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Typical Bahia food


Lobster and simple seafood dishes are common and extremely cheap in Salvador da Bahia. A lobster dish is cheaper than a fast food dish in

Europe or at the USA. Simple seafood is an excellent food option, shared by many Salvador’s visitors with conservative food habits.

But for those who aren’t afraid of gastronomic news, and whose stomachs can handle peppered food, the dishes that should be tasted have strange names, with African origin: Vatapá, moqueca, caruru, acarajé… They are seafood based dishes, but they also have other ingredients.

Vatapá is a kind of seafood stew, with ground peanuts, green peppers and, most of all, coconut milk and dendê (a palm oil). Vatapá is a reference dish. Others as caruru are a variant of vatapá (it’s a kind of vatapá with lots of okra), while the acarajé dish is a vatapá with fried bean cake.
The moqueca is also a seafood dish, and a stew-like of shrimp and other shellfish, with coconut milk, dendê oil and hot pepper. The difference is in the included tomato paste and some complementary herbs: onion, garlic, parsley…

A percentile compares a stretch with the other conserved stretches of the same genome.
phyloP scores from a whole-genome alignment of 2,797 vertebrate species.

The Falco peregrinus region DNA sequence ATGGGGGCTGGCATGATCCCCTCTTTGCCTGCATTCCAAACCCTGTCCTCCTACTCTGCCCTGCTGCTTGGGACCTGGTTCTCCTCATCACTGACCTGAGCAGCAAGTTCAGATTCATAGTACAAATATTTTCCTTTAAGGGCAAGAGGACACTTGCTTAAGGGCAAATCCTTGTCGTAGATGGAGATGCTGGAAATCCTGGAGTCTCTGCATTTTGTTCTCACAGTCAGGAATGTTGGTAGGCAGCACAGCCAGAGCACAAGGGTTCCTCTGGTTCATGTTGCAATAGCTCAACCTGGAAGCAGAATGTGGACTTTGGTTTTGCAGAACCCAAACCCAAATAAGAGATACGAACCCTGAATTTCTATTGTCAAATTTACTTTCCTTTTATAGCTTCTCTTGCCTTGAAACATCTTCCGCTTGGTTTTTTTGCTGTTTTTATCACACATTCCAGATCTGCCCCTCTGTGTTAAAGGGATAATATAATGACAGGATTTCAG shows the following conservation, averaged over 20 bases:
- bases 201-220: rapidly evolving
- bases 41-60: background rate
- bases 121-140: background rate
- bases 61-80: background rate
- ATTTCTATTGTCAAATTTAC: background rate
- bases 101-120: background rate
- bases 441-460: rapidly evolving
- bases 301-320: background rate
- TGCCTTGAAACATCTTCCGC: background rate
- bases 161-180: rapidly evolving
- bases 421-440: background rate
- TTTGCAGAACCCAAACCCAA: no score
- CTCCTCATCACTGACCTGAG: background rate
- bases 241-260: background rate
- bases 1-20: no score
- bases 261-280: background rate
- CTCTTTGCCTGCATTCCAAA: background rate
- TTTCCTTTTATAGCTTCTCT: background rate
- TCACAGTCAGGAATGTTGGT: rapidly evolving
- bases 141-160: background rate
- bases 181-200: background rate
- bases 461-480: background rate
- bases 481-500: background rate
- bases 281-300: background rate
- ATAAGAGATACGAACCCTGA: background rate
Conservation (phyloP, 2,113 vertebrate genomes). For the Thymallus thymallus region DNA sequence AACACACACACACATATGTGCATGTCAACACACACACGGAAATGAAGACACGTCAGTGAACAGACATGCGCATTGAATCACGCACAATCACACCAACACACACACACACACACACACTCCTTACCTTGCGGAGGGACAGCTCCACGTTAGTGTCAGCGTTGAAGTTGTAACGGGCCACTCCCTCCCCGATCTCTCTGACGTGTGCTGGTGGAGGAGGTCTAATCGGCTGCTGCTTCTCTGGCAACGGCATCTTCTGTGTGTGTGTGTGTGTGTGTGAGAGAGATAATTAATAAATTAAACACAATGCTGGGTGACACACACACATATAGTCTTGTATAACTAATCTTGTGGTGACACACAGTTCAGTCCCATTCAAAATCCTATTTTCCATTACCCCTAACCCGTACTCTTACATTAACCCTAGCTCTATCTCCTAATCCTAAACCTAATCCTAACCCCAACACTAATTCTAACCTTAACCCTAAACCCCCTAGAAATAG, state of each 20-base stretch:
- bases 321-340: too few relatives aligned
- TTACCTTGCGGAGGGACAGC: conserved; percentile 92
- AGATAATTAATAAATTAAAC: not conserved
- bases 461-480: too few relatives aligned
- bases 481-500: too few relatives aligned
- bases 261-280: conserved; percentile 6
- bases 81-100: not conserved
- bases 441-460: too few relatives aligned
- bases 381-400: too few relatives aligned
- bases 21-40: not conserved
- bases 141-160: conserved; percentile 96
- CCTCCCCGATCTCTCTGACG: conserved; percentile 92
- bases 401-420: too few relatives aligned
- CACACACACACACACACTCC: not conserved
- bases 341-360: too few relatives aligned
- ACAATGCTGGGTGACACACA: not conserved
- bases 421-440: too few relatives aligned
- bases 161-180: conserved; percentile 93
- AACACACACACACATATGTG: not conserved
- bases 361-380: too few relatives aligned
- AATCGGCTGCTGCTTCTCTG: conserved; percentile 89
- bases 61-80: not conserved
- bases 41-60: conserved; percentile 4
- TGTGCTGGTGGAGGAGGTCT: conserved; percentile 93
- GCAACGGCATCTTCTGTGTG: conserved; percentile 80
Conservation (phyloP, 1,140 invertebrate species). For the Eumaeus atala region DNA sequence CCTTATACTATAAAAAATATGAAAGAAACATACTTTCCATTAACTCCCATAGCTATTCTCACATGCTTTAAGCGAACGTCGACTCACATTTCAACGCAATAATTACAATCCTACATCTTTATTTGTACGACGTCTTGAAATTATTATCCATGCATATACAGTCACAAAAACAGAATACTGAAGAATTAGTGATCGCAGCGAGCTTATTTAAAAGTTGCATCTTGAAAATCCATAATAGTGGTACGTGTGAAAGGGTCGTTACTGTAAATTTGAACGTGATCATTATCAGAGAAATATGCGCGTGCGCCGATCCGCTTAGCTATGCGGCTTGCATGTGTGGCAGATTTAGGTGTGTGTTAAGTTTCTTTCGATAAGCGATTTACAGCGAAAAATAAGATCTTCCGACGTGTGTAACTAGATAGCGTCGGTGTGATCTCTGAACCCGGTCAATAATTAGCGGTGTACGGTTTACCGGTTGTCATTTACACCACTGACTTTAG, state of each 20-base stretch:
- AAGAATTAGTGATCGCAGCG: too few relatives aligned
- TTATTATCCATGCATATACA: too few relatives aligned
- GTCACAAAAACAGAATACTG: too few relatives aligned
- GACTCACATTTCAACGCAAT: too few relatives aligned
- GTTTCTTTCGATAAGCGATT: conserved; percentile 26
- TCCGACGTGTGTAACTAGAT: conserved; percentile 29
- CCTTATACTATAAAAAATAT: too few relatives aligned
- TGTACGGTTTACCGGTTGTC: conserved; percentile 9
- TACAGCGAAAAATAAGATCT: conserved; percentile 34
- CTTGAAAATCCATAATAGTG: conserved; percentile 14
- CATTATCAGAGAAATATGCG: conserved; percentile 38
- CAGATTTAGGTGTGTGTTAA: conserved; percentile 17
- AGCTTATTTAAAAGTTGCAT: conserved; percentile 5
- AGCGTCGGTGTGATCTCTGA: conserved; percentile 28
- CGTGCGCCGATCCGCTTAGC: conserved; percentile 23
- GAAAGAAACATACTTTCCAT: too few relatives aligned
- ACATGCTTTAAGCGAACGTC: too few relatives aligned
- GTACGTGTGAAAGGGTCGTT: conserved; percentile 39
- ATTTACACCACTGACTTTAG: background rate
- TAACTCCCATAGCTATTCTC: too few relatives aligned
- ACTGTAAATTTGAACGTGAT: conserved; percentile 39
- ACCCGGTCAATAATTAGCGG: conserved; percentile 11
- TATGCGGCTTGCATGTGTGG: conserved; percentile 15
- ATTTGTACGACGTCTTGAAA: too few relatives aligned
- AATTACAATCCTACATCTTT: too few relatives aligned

Though they may be not attractive at a first look, any of these dishes are delicious, even when sold at street corners or at sides of the beaches

by typical bahians, in their white dresses. You will not forget this cuisine. After savoured, most people sigh for a next experience.

Just be careful with hot pepper. Ask for little pepper, if you aren’t initiated, or just don’t add it (some times it is served separately).

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